- revenue and revenue change
- burn and burn change
- cash in bank and runway
In addition to these essentials, you can optionally include functional or team updates, industry updates, strategic musings, whatever else you want.
Here are two templates for update emails you can use:
Btw, don’t assume that verbose and detailed is necessarily better – do whatever fits your own communication style.
What should I NOT include in an investor update?
I sometimes see founders send “marketing updates” – aimed at their customers – to their investors. Don’t make this mistake; these are two completely different things. Same goes for drip campaigns and nurture.
Some founders are hesitant to include revenue and other KPIs in their updates. Personally, I find that an update without revenue, growth, burn and cash rates is of limited utility – it doesn’t help me understand the health of the business, and without that understanding, it’s hard to offer good, calibrated advice. So I do advise including them. But if it makes you feel better, put a disclaimer saying “confidential, please do not share”.
(Ultimately, it comes down to how much you trust your investors.)
I wouldn’t include any valuation numbers or fund-raising target numbers in an investor update – remember, your future investors may (and often do) ask for all your letters as part of their diligence, so be thoughtful about that. Also, don’t include anything that is truly secret sauce. In any case, most investors won’t understand or care about the technical details.
I’ve never sent updates in the past, and feel awkward about starting now. What should I do?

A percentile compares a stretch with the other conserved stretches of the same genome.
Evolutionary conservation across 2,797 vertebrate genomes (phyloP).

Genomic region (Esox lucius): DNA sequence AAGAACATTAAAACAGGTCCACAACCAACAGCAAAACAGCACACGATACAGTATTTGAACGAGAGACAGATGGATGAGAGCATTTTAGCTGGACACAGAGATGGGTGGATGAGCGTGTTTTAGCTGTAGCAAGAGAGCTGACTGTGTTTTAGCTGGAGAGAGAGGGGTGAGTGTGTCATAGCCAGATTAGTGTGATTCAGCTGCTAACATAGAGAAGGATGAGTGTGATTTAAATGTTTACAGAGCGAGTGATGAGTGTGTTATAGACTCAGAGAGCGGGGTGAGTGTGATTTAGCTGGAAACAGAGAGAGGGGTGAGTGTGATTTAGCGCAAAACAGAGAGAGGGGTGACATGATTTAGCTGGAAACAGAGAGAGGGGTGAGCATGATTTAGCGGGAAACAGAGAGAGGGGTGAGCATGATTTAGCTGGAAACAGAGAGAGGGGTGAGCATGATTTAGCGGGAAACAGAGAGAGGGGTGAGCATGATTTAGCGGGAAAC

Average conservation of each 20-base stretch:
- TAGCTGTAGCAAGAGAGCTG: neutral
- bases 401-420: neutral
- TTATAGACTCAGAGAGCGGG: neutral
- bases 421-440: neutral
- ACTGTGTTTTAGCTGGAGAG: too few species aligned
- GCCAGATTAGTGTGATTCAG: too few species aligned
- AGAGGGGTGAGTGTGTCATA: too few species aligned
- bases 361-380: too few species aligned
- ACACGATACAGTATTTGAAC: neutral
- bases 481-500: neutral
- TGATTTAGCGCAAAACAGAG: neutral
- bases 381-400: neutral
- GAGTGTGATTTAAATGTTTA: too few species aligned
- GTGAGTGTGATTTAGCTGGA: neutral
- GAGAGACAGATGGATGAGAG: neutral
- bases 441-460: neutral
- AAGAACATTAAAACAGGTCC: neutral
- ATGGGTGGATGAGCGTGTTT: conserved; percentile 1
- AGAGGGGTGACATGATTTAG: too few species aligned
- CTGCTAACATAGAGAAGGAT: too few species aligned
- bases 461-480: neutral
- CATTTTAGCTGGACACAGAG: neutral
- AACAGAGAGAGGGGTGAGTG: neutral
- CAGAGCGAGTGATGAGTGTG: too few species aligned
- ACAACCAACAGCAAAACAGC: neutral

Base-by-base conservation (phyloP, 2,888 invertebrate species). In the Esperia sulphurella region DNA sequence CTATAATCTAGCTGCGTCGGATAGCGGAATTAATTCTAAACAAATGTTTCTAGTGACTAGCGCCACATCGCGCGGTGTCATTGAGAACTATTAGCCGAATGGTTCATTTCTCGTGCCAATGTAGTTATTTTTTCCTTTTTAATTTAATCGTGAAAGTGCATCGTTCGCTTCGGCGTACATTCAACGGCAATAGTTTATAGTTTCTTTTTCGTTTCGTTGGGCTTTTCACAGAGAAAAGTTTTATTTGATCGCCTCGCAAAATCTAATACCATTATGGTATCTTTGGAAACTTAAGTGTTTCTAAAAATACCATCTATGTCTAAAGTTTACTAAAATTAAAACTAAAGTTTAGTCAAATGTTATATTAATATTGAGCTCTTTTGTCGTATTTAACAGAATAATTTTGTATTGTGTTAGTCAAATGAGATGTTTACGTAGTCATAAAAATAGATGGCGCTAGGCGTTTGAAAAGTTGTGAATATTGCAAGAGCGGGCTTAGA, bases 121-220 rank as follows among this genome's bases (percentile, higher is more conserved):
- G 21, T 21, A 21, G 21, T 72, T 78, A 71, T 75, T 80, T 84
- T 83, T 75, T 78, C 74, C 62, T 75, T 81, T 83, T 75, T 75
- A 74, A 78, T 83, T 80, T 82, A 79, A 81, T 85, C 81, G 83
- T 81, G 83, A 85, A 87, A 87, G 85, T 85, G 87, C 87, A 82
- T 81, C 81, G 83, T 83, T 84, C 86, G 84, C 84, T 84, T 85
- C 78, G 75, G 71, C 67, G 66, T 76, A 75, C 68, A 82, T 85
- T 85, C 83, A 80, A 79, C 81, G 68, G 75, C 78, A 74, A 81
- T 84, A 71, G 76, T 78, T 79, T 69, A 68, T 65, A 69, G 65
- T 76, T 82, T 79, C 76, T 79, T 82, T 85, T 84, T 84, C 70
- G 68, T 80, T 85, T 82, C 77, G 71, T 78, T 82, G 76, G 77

Don’t overthink it. Just add a line at the beginning saying: “Although we haven’t done so in the past, we’ll be sending regular monthly updates from now on. Here’s the first one.” And don’t feel obliged to constantly fill in your investors on the last 6 or 12 or 18 months of progress. Monthly updates should reflect monthly events. (Maybe in the very first update, you can have a section called “highlights of the last year”, but that’s about it.)
Are there any exceptions to the above guidelines?
These guidelines are for pre-seed and seed stage companies. Once you’ve raised a Series A and have a formal board, all of this becomes obsolete and will be replaced by whatever communication cadence you agree upon with your new investors. (But many of the habits you develop via these updates will serve you well at that time).
Do you think it’s worthwhile to add potential investors who aren’t in this round to our investor updates?
(For example, we’ve been introduced to a few A firms, or Seed & A firms, who have not invested in this round but want to stay updated. Do you think we should add them to investor updates or keep it more personal and just check in every once in a while?)
I would not add them to the standard monthly investor update, but instead send a more personalized update once every 3-6 months or so, to a selected subset of investors who you really like and who you think would be strong candidates for your next round. Longer answer here.
Should I send updates to friends and family investors?
If they’re not experienced startup investors, I would send just a quarterly or even annual update, just to keep them in the loop, and not expecting any response or input or help. Experienced startup investors are fully aware of the challenges that almost all startups go through, and are not fazed by bad news; indeed, they want to hear it early. But friends and family, who are betting their hard-earned savings on you personally – I understand that you may not want to spook them. (This, like much else, is ultimately a judgement call.)